History Blazer, December 1995
Gold seekers like the Donner Party passed right by the Oquirrh Mountains on their way to California. Ironically, they overlooked one of the richest mountain ranges in the world.
The Oquirrhs extend approximately thirty miles. The northern portion of the range reaches into the Great Salt Lake. The southern part ends in small hills northwest of Utah Lake.
Their location makes them one of the first of the Great Basin ranges to reflect the sunrise. Noting this beauty, the Paiute Indians named the range the Oquirrhs (pronounced O-kers), meaning the “Shining Mountains.”
The 10,000-foot-high mountain peaks geologically speak of a violent beginning. The interaction of temperature and chemistry during the Mesozoic Era produced fifteen square miles of mineralization, making it a deposit of extraordinary worth. Millions of years passed, and weathering began to expose some of the ores. But when the pioneers entered Salt Lake Valley in 1847, they only saw the range’s dark green forest and ruddy soil.
In August 1848 brothers Sanford and Thomas Bingham herded cattle and horses onto the high land around the mouth of the main canyon of the Oquirrhs. They tended stock there for two years, and they noticed the rich minerals in the mountains and reported their find to Brigham Young. The president of the Mormon church was not interested in mining. So the Bingham brothers returned to ranching in the mountains. Later they moved to Ogden. The legacy they left behind was their name, Bingham, on the canyon.
President Young was not opposed, however, to harvesting stands of timber on the Oquirrh mountainsides. Archibald Gardner built a saw mill in the south end of Salt Lake Valley in 1853. The trees were cut and hauled from Bingham Canyon and milled on this site. It is claimed that some of the timber was used to build the Tabernacle on Temple Square.
In the 1860s the Civil War and national policy brought a contingent of military forces headed by Col. Patrick E. Connor into the Salt Lake Valley. He and his men constructed Camp Douglas upon benchlands between Emigration and Red Butte canyons. Later, with time on their hands, Colonel Connor encouraged his soldiers, many of them miners, to prospect the country. The wealth of the Oquirrhs was soon discovered.
It took the linking of the Union and Central Pacific railroads at Promontory in 1869 to make mining profitable. At last the ores could be cheaply transported to refineries on either coast. And it took the imagination of Enos A. Wall to see the value in copper.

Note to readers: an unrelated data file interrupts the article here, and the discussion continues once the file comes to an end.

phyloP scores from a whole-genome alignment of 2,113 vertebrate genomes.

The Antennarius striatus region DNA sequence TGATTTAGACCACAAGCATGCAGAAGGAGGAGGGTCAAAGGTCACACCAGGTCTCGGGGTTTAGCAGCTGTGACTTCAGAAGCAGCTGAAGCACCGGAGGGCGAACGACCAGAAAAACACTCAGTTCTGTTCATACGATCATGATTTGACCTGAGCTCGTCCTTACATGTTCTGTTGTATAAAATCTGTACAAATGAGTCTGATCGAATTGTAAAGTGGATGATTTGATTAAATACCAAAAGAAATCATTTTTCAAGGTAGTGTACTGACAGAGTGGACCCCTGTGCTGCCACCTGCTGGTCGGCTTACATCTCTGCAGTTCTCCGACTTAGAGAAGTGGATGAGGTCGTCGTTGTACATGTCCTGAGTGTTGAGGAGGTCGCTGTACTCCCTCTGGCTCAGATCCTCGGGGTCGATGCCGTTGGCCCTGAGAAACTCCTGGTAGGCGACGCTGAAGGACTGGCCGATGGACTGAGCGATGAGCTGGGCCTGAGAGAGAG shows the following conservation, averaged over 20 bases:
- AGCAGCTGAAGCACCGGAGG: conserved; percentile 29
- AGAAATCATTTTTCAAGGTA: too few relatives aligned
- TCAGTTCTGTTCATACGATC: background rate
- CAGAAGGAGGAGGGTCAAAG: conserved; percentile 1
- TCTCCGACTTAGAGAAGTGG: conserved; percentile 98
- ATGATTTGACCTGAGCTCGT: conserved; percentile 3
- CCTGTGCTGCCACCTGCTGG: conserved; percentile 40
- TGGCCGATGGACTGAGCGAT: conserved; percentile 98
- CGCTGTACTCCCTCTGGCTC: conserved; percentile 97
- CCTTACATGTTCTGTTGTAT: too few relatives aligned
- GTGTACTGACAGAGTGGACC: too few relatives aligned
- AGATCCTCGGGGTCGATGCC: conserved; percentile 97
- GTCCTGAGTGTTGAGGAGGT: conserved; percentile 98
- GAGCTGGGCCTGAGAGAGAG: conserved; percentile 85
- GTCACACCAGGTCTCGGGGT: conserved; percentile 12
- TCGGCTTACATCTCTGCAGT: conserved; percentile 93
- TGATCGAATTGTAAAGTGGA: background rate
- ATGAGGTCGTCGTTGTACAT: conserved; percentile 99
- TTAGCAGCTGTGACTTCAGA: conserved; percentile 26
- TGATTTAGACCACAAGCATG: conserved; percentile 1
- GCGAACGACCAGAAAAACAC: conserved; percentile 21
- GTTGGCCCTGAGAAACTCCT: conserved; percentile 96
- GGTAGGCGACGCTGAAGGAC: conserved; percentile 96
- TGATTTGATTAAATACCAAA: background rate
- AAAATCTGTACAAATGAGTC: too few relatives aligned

Colonel Wall was a visionary who thought fortunes could be made mining the metal. He discovered and claimed many locations around the Oquirrhs. He tried to disguise his copper mining by furnishing waste material from his dumps for road construction. To mine on a profitable scale Wall needed capital investment. As he struggled to raise money the project languished.
The gifted metallurgist Daniel Cowan Jackling felt that Wall’s porphyry copper deposit at Bingham had great potential. He obtained necessary financial backing and then came up with the idea of using steam shovels to mine the ore so the ground could be worked in a series of terraces. In 1909, as the area of the excavation increased, the open-pit system of mining became the established method for the Utah Copper Company.
Now, after nine decades of producing copper, the giant mine of Kennecott Copper is more than 2.5 miles across and 0.5 mile deep. This huge bite out of the Oquirrhs is visible from eastern areas of the Salt Lake and Utah valleys. Reportedly, the astronauts even observed it from space. The Bingham copper pit is the largest man-made excavation on earth.
Today the denuded, scarred Oquirrhs “shine” best at night. They are trimmed with electrical lights. Pulsing beacons guide airplanes over the tops of the peaks. Homes sparkle from an inky distance around the foothills. And up the sides of the mountain range Kennecott’s works look like glittering Tinker-Toys.
Sources: Lynn R. Bailey, Old Reliable: A History of Bingham Canyon, Utah (Tucson: Westernlore Press, c. 1988); The Valley of the Great Salt Lake, reprinted from Utah Historical Quarterly 27 (July 1959), 3d ed., 1967; Jack Goodman, “A View of the Mountains of the Valley,” Utah Historical Quarterly 31 (Summer 1963, centennial mining issue).